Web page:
As Christmas season approaches, the early signs are in the air that within a few weeks celebrations will get into full swing. While many will be preparing to spend time with their loved ones during the holiday season, there is a group who have already begun working hard so that they can brighten up the upcoming season.
They are the members of the blind choir of the Sri Lanka Federation for the Visually Handicapped. When entering the practice room of the SLFVH, one first encounters a group of fashionably dressed singers, wearing sunglasses, singing to their hearts’ content.
When the signing starts, the sense of upliftment one feels is hard to describe. The entire room is filled with the voices of the choir members and the perfect pitch makes one feel good and inspired at the same time. If one follows the facial expressions of the choir members and sees the way their faces light up as their voices fill the air, it is a sure sign that they are truly enjoying their activity.
This inspirational group of singers and musicians has never let their blindness become an obstacle to their musical careers. “We are all music lovers and we love practicing and performing together,” says Willie, one of the oldest members of the group. He has been around for over 40 years. Willie says members of the group are all close friends and practices sessions also mean they spend time sharing stories and bonding as a group.
The blind choir was first started in the 1940s as an all-male choir by the name ‘Male Voice Choir of the Blind – Seeduwa’ and they have performed at numerous places including the Swimming Club, convents, churches and hotels. The choir then became a mixed choir in the late ’80s with the addition of a few female members. The choir was later brought under the Federation for the Visually Handicapped and has been managed by them ever since.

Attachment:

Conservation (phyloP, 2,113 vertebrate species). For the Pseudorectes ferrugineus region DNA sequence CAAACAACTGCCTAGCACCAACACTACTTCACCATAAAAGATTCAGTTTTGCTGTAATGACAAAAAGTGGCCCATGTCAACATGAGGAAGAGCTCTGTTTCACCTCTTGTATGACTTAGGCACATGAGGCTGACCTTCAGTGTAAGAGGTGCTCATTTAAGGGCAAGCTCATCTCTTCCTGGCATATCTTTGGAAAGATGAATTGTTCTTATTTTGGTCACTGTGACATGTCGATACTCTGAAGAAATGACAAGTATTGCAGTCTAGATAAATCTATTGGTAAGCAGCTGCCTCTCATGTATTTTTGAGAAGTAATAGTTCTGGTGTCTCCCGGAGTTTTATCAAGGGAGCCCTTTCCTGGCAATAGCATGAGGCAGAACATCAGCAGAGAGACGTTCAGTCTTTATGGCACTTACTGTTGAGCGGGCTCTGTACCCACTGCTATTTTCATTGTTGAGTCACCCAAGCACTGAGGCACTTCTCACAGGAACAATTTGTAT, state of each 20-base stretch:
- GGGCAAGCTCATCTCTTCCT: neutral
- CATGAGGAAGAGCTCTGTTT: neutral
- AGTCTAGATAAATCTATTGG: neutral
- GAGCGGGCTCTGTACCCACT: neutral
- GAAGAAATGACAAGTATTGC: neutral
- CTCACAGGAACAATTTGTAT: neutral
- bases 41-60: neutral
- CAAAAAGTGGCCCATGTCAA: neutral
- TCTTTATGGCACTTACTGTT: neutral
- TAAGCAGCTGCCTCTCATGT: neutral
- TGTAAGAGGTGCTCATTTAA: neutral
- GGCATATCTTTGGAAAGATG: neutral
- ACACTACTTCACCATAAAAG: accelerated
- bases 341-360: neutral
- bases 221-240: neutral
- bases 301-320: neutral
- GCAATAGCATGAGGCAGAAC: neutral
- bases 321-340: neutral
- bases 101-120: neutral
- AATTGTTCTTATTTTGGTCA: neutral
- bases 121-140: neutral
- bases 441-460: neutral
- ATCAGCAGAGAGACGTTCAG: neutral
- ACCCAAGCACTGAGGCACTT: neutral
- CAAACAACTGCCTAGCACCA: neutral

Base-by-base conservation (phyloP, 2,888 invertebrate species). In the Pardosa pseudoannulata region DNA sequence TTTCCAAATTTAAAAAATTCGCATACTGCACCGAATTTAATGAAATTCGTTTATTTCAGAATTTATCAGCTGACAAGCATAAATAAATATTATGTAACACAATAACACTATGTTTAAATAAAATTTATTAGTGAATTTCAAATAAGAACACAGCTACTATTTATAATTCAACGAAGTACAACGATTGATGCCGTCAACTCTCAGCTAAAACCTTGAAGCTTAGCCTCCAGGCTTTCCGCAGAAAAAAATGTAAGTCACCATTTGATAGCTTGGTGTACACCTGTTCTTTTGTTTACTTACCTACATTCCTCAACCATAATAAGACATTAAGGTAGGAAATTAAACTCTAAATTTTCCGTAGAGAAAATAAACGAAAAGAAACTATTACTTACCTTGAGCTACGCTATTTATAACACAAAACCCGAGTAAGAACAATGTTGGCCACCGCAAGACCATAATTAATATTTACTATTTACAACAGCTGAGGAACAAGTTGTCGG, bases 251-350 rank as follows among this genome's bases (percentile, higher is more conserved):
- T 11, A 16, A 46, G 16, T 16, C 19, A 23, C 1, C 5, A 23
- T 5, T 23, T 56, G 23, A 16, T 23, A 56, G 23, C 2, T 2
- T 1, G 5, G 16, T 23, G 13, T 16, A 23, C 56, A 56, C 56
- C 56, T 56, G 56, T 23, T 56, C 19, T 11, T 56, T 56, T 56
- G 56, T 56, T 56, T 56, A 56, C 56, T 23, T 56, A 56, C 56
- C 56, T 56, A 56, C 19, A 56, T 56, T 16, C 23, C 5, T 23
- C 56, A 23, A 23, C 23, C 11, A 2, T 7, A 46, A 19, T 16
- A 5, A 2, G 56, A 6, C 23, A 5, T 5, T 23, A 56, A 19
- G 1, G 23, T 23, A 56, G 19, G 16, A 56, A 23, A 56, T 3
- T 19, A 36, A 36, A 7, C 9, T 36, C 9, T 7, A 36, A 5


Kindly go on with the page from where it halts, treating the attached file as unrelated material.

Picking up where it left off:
The oldest member of the group is Christopher. For him, choir practice sessions provide an escape from the daily captivity of life and gets an opportunity to spend time with people who share similar interests. “The group helped me a lot during difficult times of my life,” says Christopher. But he is concerned for the future of the group as they have been unable to hire a professional trainer due to the high prices demanded.
When the choir was established, it performed 30-35 carol services per year but the numbers have dropped drastically in recent years and the some members of the choir have even dropped out due to the insufficient financial aid.
At present the choir trains by itself and is led by keyboardist Susantha Premarathne who is able to play more than 10 instruments. A self-taught musical genius, he developed his skills during his schooling days.
When learning a new carol, the choir gets together and listens to a cassette. If a carol is to their liking, Susantha learns to play it on the keyboard. Apart from traditional English and Sinhalese carols, the blind choir is able to perform a certain number of carols in Swedish and German, taught by a Swedish national who once trained them.
“There are many costs to be borne ranging from a small fee that has to be paid to the members who attend practices, costs for maintaining instruments and for uniforms for group members as well as transportation. These are essential costs and we often struggle to get sufficient funds for these basic needs,” Susantha says.
The members of the choir are hopeful that in the upcoming Christmas season, they will get an opportunity to perform at many events.
Those interested in booking the blind choir or those who would like to assist them can do so by contacting SLFVH Secretary Dinidu Suranga on 0716 875 510. Each performance lasts 30 to 45 minutes.